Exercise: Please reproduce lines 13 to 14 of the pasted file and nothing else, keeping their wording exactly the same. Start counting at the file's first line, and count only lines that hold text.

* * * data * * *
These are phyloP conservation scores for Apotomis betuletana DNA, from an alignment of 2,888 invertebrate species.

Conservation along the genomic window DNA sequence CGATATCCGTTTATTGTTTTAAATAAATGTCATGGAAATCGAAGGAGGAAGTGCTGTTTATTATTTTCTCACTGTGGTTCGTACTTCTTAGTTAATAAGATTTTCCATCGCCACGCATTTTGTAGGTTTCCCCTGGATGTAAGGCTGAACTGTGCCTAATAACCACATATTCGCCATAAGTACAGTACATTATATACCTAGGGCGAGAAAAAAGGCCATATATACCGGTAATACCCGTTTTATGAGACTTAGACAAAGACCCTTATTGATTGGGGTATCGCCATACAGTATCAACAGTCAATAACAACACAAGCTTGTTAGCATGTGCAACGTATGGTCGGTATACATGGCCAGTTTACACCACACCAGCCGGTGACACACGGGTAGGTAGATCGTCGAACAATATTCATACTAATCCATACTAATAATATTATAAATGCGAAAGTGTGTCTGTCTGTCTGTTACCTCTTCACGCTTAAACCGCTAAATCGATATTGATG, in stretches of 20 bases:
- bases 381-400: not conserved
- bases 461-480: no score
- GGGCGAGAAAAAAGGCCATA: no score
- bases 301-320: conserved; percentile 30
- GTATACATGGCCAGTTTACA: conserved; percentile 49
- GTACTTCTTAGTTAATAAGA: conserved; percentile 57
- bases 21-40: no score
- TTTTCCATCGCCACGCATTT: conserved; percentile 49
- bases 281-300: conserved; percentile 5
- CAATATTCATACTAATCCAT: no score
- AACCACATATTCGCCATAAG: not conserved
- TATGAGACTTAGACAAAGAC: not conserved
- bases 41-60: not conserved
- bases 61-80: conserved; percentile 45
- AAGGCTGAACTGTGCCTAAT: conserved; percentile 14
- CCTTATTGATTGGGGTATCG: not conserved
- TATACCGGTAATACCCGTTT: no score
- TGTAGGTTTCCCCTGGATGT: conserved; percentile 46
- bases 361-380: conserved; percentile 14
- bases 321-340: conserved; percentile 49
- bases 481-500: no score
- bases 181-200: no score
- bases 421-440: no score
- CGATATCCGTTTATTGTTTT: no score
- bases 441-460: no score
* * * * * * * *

- AACCACATATTCGCCATAAG: not conserved
- TATGAGACTTAGACAAAGAC: not conserved